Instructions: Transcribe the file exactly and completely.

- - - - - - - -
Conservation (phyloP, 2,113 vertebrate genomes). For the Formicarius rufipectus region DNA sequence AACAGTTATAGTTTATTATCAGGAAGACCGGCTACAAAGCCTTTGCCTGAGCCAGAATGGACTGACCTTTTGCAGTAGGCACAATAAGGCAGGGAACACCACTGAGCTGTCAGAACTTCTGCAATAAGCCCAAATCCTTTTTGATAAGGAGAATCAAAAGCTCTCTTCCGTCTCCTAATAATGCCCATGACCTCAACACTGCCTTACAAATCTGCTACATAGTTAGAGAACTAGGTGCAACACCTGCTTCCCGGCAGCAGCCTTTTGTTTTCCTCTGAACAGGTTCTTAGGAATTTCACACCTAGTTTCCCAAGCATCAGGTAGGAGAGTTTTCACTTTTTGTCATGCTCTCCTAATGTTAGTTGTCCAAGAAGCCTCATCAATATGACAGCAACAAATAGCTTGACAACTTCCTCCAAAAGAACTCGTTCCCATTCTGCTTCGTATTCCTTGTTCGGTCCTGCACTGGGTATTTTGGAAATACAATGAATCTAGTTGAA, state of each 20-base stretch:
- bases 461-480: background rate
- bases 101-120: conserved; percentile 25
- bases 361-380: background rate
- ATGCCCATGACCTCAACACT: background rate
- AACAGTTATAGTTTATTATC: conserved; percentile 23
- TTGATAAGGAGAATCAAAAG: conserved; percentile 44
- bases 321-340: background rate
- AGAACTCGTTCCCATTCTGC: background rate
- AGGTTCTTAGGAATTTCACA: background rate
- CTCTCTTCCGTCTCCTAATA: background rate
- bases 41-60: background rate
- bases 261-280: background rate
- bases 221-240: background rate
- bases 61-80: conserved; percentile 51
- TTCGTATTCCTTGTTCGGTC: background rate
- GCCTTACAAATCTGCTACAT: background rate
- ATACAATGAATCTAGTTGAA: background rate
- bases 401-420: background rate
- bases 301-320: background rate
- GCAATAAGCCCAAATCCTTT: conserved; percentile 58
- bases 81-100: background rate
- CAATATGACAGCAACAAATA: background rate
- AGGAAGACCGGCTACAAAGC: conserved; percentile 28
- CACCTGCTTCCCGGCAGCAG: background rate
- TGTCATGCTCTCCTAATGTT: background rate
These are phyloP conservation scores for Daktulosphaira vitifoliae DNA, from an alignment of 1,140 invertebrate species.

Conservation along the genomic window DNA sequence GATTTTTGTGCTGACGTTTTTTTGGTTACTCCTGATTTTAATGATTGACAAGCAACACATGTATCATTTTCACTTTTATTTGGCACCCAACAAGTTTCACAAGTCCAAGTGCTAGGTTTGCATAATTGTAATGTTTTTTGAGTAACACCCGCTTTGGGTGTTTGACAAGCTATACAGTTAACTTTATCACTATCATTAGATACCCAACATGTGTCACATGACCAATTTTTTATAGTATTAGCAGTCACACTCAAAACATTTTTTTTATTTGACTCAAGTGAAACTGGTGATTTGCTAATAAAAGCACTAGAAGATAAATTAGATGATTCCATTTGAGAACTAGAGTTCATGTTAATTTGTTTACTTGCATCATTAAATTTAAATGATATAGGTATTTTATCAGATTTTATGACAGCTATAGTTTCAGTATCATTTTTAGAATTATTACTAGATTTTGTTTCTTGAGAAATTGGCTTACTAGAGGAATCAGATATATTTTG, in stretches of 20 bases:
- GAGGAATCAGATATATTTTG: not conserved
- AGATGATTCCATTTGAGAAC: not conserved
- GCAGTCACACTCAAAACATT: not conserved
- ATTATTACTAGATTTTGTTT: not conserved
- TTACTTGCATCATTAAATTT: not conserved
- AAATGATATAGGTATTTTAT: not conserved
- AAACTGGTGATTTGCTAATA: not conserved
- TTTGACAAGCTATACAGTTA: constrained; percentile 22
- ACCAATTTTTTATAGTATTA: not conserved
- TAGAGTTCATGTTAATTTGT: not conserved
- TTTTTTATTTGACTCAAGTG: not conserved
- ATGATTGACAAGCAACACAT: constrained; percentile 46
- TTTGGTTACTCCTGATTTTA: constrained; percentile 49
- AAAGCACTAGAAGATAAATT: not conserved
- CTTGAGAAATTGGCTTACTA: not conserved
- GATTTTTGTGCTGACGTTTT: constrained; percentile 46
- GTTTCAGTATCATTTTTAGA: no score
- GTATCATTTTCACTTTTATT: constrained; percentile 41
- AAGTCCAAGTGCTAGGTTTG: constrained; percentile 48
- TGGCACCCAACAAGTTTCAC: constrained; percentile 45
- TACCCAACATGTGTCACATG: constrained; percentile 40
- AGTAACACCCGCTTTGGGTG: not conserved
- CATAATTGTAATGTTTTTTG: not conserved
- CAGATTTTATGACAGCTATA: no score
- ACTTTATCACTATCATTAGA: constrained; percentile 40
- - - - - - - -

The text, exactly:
Conservation (phyloP, 2,113 vertebrate genomes). For the Formicarius rufipectus region DNA sequence AACAGTTATAGTTTATTATCAGGAAGACCGGCTACAAAGCCTTTGCCTGAGCCAGAATGGACTGACCTTTTGCAGTAGGCACAATAAGGCAGGGAACACCACTGAGCTGTCAGAACTTCTGCAATAAGCCCAAATCCTTTTTGATAAGGAGAATCAAAAGCTCTCTTCCGTCTCCTAATAATGCCCATGACCTCAACACTGCCTTACAAATCTGCTACATAGTTAGAGAACTAGGTGCAACACCTGCTTCCCGGCAGCAGCCTTTTGTTTTCCTCTGAACAGGTTCTTAGGAATTTCACACCTAGTTTCCCAAGCATCAGGTAGGAGAGTTTTCACTTTTTGTCATGCTCTCCTAATGTTAGTTGTCCAAGAAGCCTCATCAATATGACAGCAACAAATAGCTTGACAACTTCCTCCAAAAGAACTCGTTCCCATTCTGCTTCGTATTCCTTGTTCGGTCCTGCACTGGGTATTTTGGAAATACAATGAATCTAGTTGAA, state of each 20-base stretch:
- bases 461-480: background rate
- bases 101-120: conserved; percentile 25
- bases 361-380: background rate
- ATGCCCATGACCTCAACACT: background rate
- AACAGTTATAGTTTATTATC: conserved; percentile 23
- TTGATAAGGAGAATCAAAAG: conserved; percentile 44
- bases 321-340: background rate
- AGAACTCGTTCCCATTCTGC: background rate
- AGGTTCTTAGGAATTTCACA: background rate
- CTCTCTTCCGTCTCCTAATA: background rate
- bases 41-60: background rate
- bases 261-280: background rate
- bases 221-240: background rate
- bases 61-80: conserved; percentile 51
- TTCGTATTCCTTGTTCGGTC: background rate
- GCCTTACAAATCTGCTACAT: background rate
- ATACAATGAATCTAGTTGAA: background rate
- bases 401-420: background rate
- bases 301-320: background rate
- GCAATAAGCCCAAATCCTTT: conserved; percentile 58
- bases 81-100: background rate
- CAATATGACAGCAACAAATA: background rate
- AGGAAGACCGGCTACAAAGC: conserved; percentile 28
- CACCTGCTTCCCGGCAGCAG: background rate
- TGTCATGCTCTCCTAATGTT: background rate
These are phyloP conservation scores for Daktulosphaira vitifoliae DNA, from an alignment of 1,140 invertebrate species.

Conservation along the genomic window DNA sequence GATTTTTGTGCTGACGTTTTTTTGGTTACTCCTGATTTTAATGATTGACAAGCAACACATGTATCATTTTCACTTTTATTTGGCACCCAACAAGTTTCACAAGTCCAAGTGCTAGGTTTGCATAATTGTAATGTTTTTTGAGTAACACCCGCTTTGGGTGTTTGACAAGCTATACAGTTAACTTTATCACTATCATTAGATACCCAACATGTGTCACATGACCAATTTTTTATAGTATTAGCAGTCACACTCAAAACATTTTTTTTATTTGACTCAAGTGAAACTGGTGATTTGCTAATAAAAGCACTAGAAGATAAATTAGATGATTCCATTTGAGAACTAGAGTTCATGTTAATTTGTTTACTTGCATCATTAAATTTAAATGATATAGGTATTTTATCAGATTTTATGACAGCTATAGTTTCAGTATCATTTTTAGAATTATTACTAGATTTTGTTTCTTGAGAAATTGGCTTACTAGAGGAATCAGATATATTTTG, in stretches of 20 bases:
- GAGGAATCAGATATATTTTG: not conserved
- AGATGATTCCATTTGAGAAC: not conserved
- GCAGTCACACTCAAAACATT: not conserved
- ATTATTACTAGATTTTGTTT: not conserved
- TTACTTGCATCATTAAATTT: not conserved
- AAATGATATAGGTATTTTAT: not conserved
- AAACTGGTGATTTGCTAATA: not conserved
- TTTGACAAGCTATACAGTTA: constrained; percentile 22
- ACCAATTTTTTATAGTATTA: not conserved
- TAGAGTTCATGTTAATTTGT: not conserved
- TTTTTTATTTGACTCAAGTG: not conserved
- ATGATTGACAAGCAACACAT: constrained; percentile 46
- TTTGGTTACTCCTGATTTTA: constrained; percentile 49
- AAAGCACTAGAAGATAAATT: not conserved
- CTTGAGAAATTGGCTTACTA: not conserved
- GATTTTTGTGCTGACGTTTT: constrained; percentile 46
- GTTTCAGTATCATTTTTAGA: no score
- GTATCATTTTCACTTTTATT: constrained; percentile 41
- AAGTCCAAGTGCTAGGTTTG: constrained; percentile 48
- TGGCACCCAACAAGTTTCAC: constrained; percentile 45
- TACCCAACATGTGTCACATG: constrained; percentile 40
- AGTAACACCCGCTTTGGGTG: not conserved
- CATAATTGTAATGTTTTTTG: not conserved
- CAGATTTTATGACAGCTATA: no score
- ACTTTATCACTATCATTAGA: constrained; percentile 40